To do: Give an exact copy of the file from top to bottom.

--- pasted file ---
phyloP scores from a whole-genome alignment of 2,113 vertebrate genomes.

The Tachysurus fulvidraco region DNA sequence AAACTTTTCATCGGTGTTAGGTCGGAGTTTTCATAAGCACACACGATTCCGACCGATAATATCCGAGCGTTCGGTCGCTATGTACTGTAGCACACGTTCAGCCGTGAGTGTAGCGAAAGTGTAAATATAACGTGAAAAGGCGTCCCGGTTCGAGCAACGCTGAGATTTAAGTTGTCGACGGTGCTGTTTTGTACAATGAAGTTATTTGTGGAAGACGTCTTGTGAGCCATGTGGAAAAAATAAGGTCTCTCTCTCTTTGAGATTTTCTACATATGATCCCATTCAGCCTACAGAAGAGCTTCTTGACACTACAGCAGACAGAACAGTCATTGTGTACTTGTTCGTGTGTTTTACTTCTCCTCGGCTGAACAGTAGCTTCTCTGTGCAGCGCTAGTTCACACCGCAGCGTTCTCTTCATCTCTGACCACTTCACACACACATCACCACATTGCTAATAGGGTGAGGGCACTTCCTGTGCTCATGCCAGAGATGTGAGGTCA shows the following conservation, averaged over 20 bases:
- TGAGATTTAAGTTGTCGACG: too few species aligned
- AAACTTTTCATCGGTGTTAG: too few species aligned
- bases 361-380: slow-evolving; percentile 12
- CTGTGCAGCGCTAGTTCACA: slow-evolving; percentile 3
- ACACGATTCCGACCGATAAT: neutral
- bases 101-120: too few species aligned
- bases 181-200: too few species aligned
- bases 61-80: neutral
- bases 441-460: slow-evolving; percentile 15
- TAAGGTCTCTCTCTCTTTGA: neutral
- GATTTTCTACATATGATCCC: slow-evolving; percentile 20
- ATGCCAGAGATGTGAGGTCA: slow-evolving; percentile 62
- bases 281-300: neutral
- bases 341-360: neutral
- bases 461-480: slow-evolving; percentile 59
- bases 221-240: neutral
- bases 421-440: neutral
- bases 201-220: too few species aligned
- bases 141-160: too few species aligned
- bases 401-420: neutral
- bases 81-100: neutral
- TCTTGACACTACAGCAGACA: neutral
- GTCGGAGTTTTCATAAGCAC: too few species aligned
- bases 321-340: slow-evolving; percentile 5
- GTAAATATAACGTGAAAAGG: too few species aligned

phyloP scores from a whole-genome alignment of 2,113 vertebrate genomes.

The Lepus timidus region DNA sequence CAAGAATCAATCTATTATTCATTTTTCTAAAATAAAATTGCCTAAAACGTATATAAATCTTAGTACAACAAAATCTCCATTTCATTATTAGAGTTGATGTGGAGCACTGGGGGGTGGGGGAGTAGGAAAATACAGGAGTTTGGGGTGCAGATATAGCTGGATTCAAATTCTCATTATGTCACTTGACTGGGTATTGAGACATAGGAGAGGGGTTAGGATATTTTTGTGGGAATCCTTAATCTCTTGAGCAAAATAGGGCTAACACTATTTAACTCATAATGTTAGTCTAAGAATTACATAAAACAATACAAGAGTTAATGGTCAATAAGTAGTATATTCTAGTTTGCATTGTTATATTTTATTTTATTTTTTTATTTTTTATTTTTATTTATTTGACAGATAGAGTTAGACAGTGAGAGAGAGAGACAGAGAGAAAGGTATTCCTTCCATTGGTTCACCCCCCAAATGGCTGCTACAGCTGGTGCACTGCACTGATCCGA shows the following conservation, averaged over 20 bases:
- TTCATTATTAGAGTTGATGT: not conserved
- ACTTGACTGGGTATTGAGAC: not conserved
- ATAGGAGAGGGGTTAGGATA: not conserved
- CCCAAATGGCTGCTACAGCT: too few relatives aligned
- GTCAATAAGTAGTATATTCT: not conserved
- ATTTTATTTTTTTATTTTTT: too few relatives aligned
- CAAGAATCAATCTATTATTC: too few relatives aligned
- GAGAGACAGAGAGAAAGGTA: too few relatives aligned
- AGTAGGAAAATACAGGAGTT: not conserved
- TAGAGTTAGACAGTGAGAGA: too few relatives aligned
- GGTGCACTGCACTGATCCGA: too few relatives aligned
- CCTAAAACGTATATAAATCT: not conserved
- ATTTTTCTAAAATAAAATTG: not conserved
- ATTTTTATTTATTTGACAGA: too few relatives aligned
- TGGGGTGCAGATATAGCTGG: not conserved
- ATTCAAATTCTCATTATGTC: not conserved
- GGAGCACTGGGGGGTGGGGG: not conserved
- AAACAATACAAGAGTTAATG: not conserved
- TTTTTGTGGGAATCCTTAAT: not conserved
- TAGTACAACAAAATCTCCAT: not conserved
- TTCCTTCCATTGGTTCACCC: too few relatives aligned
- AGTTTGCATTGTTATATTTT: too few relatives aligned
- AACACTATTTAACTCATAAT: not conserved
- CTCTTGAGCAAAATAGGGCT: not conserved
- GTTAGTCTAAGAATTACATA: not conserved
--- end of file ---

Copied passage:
phyloP scores from a whole-genome alignment of 2,113 vertebrate genomes.

The Tachysurus fulvidraco region DNA sequence AAACTTTTCATCGGTGTTAGGTCGGAGTTTTCATAAGCACACACGATTCCGACCGATAATATCCGAGCGTTCGGTCGCTATGTACTGTAGCACACGTTCAGCCGTGAGTGTAGCGAAAGTGTAAATATAACGTGAAAAGGCGTCCCGGTTCGAGCAACGCTGAGATTTAAGTTGTCGACGGTGCTGTTTTGTACAATGAAGTTATTTGTGGAAGACGTCTTGTGAGCCATGTGGAAAAAATAAGGTCTCTCTCTCTTTGAGATTTTCTACATATGATCCCATTCAGCCTACAGAAGAGCTTCTTGACACTACAGCAGACAGAACAGTCATTGTGTACTTGTTCGTGTGTTTTACTTCTCCTCGGCTGAACAGTAGCTTCTCTGTGCAGCGCTAGTTCACACCGCAGCGTTCTCTTCATCTCTGACCACTTCACACACACATCACCACATTGCTAATAGGGTGAGGGCACTTCCTGTGCTCATGCCAGAGATGTGAGGTCA shows the following conservation, averaged over 20 bases:
- TGAGATTTAAGTTGTCGACG: too few species aligned
- AAACTTTTCATCGGTGTTAG: too few species aligned
- bases 361-380: slow-evolving; percentile 12
- CTGTGCAGCGCTAGTTCACA: slow-evolving; percentile 3
- ACACGATTCCGACCGATAAT: neutral
- bases 101-120: too few species aligned
- bases 181-200: too few species aligned
- bases 61-80: neutral
- bases 441-460: slow-evolving; percentile 15
- TAAGGTCTCTCTCTCTTTGA: neutral
- GATTTTCTACATATGATCCC: slow-evolving; percentile 20
- ATGCCAGAGATGTGAGGTCA: slow-evolving; percentile 62
- bases 281-300: neutral
- bases 341-360: neutral
- bases 461-480: slow-evolving; percentile 59
- bases 221-240: neutral
- bases 421-440: neutral
- bases 201-220: too few species aligned
- bases 141-160: too few species aligned
- bases 401-420: neutral
- bases 81-100: neutral
- TCTTGACACTACAGCAGACA: neutral
- GTCGGAGTTTTCATAAGCAC: too few species aligned
- bases 321-340: slow-evolving; percentile 5
- GTAAATATAACGTGAAAAGG: too few species aligned

phyloP scores from a whole-genome alignment of 2,113 vertebrate genomes.

The Lepus timidus region DNA sequence CAAGAATCAATCTATTATTCATTTTTCTAAAATAAAATTGCCTAAAACGTATATAAATCTTAGTACAACAAAATCTCCATTTCATTATTAGAGTTGATGTGGAGCACTGGGGGGTGGGGGAGTAGGAAAATACAGGAGTTTGGGGTGCAGATATAGCTGGATTCAAATTCTCATTATGTCACTTGACTGGGTATTGAGACATAGGAGAGGGGTTAGGATATTTTTGTGGGAATCCTTAATCTCTTGAGCAAAATAGGGCTAACACTATTTAACTCATAATGTTAGTCTAAGAATTACATAAAACAATACAAGAGTTAATGGTCAATAAGTAGTATATTCTAGTTTGCATTGTTATATTTTATTTTATTTTTTTATTTTTTATTTTTATTTATTTGACAGATAGAGTTAGACAGTGAGAGAGAGAGACAGAGAGAAAGGTATTCCTTCCATTGGTTCACCCCCCAAATGGCTGCTACAGCTGGTGCACTGCACTGATCCGA shows the following conservation, averaged over 20 bases:
- TTCATTATTAGAGTTGATGT: not conserved
- ACTTGACTGGGTATTGAGAC: not conserved
- ATAGGAGAGGGGTTAGGATA: not conserved
- CCCAAATGGCTGCTACAGCT: too few relatives aligned
- GTCAATAAGTAGTATATTCT: not conserved
- ATTTTATTTTTTTATTTTTT: too few relatives aligned
- CAAGAATCAATCTATTATTC: too few relatives aligned
- GAGAGACAGAGAGAAAGGTA: too few relatives aligned
- AGTAGGAAAATACAGGAGTT: not conserved
- TAGAGTTAGACAGTGAGAGA: too few relatives aligned
- GGTGCACTGCACTGATCCGA: too few relatives aligned
- CCTAAAACGTATATAAATCT: not conserved
- ATTTTTCTAAAATAAAATTG: not conserved
- ATTTTTATTTATTTGACAGA: too few relatives aligned
- TGGGGTGCAGATATAGCTGG: not conserved
- ATTCAAATTCTCATTATGTC: not conserved
- GGAGCACTGGGGGGTGGGGG: not conserved
- AAACAATACAAGAGTTAATG: not conserved
- TTTTTGTGGGAATCCTTAAT: not conserved
- TAGTACAACAAAATCTCCAT: not conserved
- TTCCTTCCATTGGTTCACCC: too few relatives aligned
- AGTTTGCATTGTTATATTTT: too few relatives aligned
- AACACTATTTAACTCATAAT: not conserved
- CTCTTGAGCAAAATAGGGCT: not conserved
- GTTAGTCTAAGAATTACATA: not conserved